Mayweather’s Result: Not nearly as much drama here. In his first fight back after a 21-month “retirement,” Mayweather schooled a puffed-up Marquez, a second-round knockdown powering him to a near-shutout decision win. Mayweather’s critics will point out that he chose not to pursue a knockout in the late rounds, but as sterling boxing displays against elite opponents go, this one is tough to top.

Edge: Although the pudgy version of Marquez that Mayweather fought in 2009 was probably a lesser fighter than the versions Pacquiao fought before or after, you still have to give the overwhelming edge to “Money.” Pacquiao had life and death with the guy for 42 rounds en route to a record of 2-1-1 that could arguably have been 1-3 or even 0-4; Mayweather never had to shift beyond second gear.


Mayweather’s Result: This was the event that pushed Floyd from star to superstar, but his performance inside the ring was more “acceptable” than “exceptional.” Neither man succeeded in landing many clean punches and it was in could-go-either-way territory for about eight rounds, until the aging De La Hoya began to tire and stopped jabbing. Mayweather pulled away to win a split decision that probably should have been unanimous.

Pacquiao’s Result: Oscar had lost fights before, but never like this. Nineteen months after his close defeat to Mayweather, De La Hoya dropped back to welterweight for the first time in seven years and walked into the buzzsaw that was prime Pacquiao. Some predicted Manny, who fought at junior lightweight earlier that same year, would be too small, but instead he turned out to be too fast and too accurate, drubbing “The Golden Boy” for eight rounds until De La Hoya surrendered in the corner, never to fight again.

Edge: Mayweather fans can rightly argue that Pacquiao took on an older De La Hoya who ruined himself making weight. But that case isn’t strong enough to outweigh the fact that Pac-Man annihilated a fighter Mayweather eked past. And for what it’s worth, Mayweather was a slight favorite to beat Oscar, whereas Manny was perceived as a substantial underdog. The edge goes to the guy who exceeded expectations and finished the job, not the guy who met expectations and heard a scorecard in his opponent’s favor.


Mayweather’s Result: As a follow-up to his win over De La Hoya, Floyd kept the PPV train rolling with a battle of unbeatens against the beloved British “Hitman” and scored a rare knockout. It took Mayweather a few rounds to adjust to Hatton’s swarming, energetic, mauling style, but once he did, it became one-way traffic, culminating with a check-hook that propelled Hatton WWE-style into the turnbuckle pad. A few punches later, Mayweather had a 10th-round TKO win.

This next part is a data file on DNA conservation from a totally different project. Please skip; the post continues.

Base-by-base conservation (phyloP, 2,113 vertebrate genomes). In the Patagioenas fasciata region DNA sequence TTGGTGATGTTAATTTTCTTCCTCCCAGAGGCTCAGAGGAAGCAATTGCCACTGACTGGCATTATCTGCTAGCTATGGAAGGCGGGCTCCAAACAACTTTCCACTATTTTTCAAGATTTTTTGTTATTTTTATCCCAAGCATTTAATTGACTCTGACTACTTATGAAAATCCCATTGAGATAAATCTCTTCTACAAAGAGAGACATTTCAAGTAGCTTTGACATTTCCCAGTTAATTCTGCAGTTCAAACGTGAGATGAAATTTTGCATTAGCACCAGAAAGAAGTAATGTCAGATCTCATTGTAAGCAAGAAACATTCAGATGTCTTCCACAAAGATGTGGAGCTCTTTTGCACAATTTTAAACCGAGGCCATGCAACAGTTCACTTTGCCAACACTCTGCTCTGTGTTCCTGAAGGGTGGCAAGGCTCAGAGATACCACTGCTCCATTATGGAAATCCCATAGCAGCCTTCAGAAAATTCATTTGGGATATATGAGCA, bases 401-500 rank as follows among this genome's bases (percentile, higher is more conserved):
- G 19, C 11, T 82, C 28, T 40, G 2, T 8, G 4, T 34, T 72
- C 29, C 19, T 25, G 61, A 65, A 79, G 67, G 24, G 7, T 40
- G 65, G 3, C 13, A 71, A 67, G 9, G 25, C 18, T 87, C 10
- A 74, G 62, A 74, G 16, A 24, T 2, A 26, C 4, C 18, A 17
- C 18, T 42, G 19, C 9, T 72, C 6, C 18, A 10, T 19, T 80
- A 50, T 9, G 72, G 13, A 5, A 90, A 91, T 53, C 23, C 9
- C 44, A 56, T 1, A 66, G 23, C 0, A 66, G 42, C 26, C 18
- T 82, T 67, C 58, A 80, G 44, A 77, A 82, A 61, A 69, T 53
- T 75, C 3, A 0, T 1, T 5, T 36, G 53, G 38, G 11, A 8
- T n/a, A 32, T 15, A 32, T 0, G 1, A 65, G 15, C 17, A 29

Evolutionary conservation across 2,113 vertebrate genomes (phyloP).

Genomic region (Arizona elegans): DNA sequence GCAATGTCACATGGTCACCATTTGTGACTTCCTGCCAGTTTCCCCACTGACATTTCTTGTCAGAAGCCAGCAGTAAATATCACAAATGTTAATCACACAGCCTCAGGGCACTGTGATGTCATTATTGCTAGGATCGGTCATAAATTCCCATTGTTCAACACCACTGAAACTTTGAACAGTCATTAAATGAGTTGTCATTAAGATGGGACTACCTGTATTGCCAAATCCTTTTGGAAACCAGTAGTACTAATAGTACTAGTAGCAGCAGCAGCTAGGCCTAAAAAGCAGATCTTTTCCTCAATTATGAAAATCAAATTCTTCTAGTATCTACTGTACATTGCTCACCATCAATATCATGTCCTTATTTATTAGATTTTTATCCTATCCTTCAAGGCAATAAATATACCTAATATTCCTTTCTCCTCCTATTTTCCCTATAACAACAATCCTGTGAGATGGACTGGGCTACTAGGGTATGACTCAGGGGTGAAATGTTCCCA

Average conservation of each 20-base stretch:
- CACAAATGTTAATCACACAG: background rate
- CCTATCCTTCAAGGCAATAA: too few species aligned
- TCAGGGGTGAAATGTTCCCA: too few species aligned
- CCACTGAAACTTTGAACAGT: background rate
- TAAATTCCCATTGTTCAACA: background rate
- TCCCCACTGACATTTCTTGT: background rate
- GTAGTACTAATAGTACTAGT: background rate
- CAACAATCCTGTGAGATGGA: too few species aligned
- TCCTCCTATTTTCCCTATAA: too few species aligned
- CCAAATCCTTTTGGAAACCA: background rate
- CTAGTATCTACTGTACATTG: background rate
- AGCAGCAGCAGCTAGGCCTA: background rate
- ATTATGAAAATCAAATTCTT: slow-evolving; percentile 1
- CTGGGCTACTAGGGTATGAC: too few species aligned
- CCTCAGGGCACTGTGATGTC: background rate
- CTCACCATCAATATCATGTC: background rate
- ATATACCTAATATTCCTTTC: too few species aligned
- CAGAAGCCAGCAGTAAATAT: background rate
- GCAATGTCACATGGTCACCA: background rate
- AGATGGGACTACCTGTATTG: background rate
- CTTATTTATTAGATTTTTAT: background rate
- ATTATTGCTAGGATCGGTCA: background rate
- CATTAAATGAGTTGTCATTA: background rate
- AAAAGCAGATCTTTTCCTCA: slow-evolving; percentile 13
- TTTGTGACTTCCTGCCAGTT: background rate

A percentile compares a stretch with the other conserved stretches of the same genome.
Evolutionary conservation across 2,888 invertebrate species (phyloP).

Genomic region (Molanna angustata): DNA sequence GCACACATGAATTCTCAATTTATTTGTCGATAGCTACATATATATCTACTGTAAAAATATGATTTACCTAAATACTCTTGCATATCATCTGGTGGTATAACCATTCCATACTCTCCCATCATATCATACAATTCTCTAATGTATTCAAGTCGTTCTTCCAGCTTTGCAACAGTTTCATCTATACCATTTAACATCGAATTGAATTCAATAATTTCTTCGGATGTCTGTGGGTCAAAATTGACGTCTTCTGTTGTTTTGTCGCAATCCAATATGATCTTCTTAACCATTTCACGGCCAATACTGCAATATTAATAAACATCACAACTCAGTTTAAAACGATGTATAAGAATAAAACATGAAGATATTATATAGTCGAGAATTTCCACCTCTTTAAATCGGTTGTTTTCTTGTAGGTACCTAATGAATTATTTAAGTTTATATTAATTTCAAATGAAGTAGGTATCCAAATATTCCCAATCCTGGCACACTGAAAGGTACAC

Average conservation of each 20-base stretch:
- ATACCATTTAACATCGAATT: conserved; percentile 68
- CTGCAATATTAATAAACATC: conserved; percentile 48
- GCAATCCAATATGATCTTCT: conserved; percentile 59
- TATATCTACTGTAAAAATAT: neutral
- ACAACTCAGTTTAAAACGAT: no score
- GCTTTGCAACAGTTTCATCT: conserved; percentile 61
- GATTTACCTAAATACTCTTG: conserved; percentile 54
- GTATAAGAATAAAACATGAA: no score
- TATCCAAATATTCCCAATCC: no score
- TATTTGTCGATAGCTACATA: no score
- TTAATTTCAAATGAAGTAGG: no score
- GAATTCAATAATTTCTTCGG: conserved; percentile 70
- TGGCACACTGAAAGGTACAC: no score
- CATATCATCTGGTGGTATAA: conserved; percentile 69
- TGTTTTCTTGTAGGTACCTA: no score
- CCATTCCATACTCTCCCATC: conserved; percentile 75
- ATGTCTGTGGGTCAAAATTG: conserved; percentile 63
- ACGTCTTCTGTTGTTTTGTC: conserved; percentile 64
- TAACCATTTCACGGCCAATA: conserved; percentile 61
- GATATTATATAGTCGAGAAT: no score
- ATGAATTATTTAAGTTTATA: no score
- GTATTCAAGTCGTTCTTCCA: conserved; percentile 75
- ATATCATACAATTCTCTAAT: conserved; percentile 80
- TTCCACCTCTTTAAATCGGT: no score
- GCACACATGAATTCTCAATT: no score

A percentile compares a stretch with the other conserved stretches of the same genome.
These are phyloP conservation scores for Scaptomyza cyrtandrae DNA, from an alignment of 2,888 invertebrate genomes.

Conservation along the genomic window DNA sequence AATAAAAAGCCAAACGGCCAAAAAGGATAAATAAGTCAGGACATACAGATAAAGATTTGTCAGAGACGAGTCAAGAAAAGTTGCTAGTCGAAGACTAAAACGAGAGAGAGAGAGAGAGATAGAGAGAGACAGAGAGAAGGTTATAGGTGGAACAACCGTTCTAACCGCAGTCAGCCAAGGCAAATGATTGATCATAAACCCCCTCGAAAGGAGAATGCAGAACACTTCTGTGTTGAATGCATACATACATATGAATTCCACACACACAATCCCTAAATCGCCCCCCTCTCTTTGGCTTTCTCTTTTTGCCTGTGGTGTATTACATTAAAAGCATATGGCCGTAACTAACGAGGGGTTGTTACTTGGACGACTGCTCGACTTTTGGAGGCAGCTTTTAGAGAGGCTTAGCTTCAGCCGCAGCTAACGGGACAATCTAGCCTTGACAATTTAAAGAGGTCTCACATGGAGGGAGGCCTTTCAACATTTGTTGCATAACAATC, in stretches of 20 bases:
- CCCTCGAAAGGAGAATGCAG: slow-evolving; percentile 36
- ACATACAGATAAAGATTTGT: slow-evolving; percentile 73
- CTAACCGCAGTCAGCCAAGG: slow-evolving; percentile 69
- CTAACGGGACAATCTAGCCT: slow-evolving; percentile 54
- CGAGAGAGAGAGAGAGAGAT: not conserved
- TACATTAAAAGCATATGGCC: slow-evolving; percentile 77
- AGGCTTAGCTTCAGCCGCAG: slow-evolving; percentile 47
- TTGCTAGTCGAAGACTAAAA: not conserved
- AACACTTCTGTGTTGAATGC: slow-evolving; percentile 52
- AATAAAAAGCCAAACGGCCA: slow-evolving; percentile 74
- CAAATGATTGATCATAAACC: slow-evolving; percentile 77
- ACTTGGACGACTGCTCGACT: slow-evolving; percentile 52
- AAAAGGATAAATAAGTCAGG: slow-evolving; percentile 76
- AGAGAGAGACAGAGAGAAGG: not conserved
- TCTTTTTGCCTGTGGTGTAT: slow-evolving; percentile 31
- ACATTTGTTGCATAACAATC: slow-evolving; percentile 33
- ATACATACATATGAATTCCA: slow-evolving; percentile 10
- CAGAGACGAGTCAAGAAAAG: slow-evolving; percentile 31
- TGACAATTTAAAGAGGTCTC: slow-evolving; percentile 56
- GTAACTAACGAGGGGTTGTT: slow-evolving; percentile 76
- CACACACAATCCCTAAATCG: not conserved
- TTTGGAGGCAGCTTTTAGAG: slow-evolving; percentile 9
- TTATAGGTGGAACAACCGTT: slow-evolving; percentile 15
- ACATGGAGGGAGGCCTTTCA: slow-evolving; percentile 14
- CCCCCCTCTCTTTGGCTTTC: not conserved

Pacquiao’s Result: Hatton had rebuilt from the Mayweather loss with lopsided wins over Juan Lazcano and Paulie Malignaggi, only to get wrecking-balled by probably the best version of Pacquiao we’ve ever seen. Pac-Man dropped him twice in the first round, and just when it seemed like Hatton was starting to get his legs back, the Filipino iced him with a perfect left hand with one second remaining in round two.

Edge: Again, Mayweather fought Hatton first and a case could be made that he softened the Brit up. But that doesn’t fully account for the violent mismatch Pacquiao-Hatton turned out to be. It was largely stylistic—Mayweather is not a seek-and-destroy fighter who blows people out in two rounds—but you still have to give Pacquiao the edge. Watch his KO of Hatton again if you need convincing.


Pacquiao’s Result: Riding the momentum of destructive wins over De La Hoya and Hatton, Pacquiao took on the younger, stronger Cotto and danced through the danger to detonate and dazzle. The first few rounds featured sensational back-and-forth action, but Pac-Man took over with knockdowns in both the third and fourth and doled out a frightful beating until the fight was stopped 55 seconds into round 12.

Mayweather’s Result: While he won by comfortable scores of 117-111 (twice) and 118-110, the fight was anything but comfortable for Money May. Cotto’s aggression and fearlessness, combined with Mayweather’s seemingly heavier legs, made for an entertaining 12-round chore for the usually untouchable pound-for-pound king. Nevertheless, Floyd finished strong, hurting Cotto in the 12th to put an exclamation point on a hard-earned victory.

Edge: Since Pacquiao got to Cotto first, you can’t chalk this one up to Floyd softening up the Puerto Rican badass. You can, however, wonder if Cotto was fighting at too low a weight and hadn’t yet shaken off the effects of his infamous TKO loss to Antonio Margarito. So it’s up for debate whether Pacquiao or Mayweather beat the better version of Cotto. What isn’t up for debate is that Pacquiao beat him up far more convincingly. It’s another verdict in favor of Pac-Man.


Mayweather’s Result: “Sugar Shane” produced the scariest moment of Mayweather’s 47-fight career, but the rest of the production belonged to Floyd. Mosley hurt him with a pair of right hands in round two, the second one causing a pronounced knee dip. Mayweather proceeded to bite down and take the older man apart over the remaining 10 rounds to win a lopsided decision. Despite being hurt, Mayweather chose to play the role of aggressor, and it suited him so well that we were left to wonder why he employs that approach so rarely.

Pacquiao’s Result: This was one of Pacquiao’s most disappointing performances, as he carried a washed-up Mosley for 12 uninspired rounds after it seemed an early knockout win was there for the taking. Manny dropped Sugar Shane in round three, only to let him off the hook and settle for a shutout decision win. The fight is remembered more for the amiable boxers touching gloves excessively than for any glove-on-face contact.

Edge: Although you might think Pacquiao has the edge based on Mosley scrambling Mayweather’s brains briefly in round two, the edge actually belongs to Mayweather for the way he responded to that moment of peril. He beat a less cooked version of Mosley and, for the most part, looked better doing it.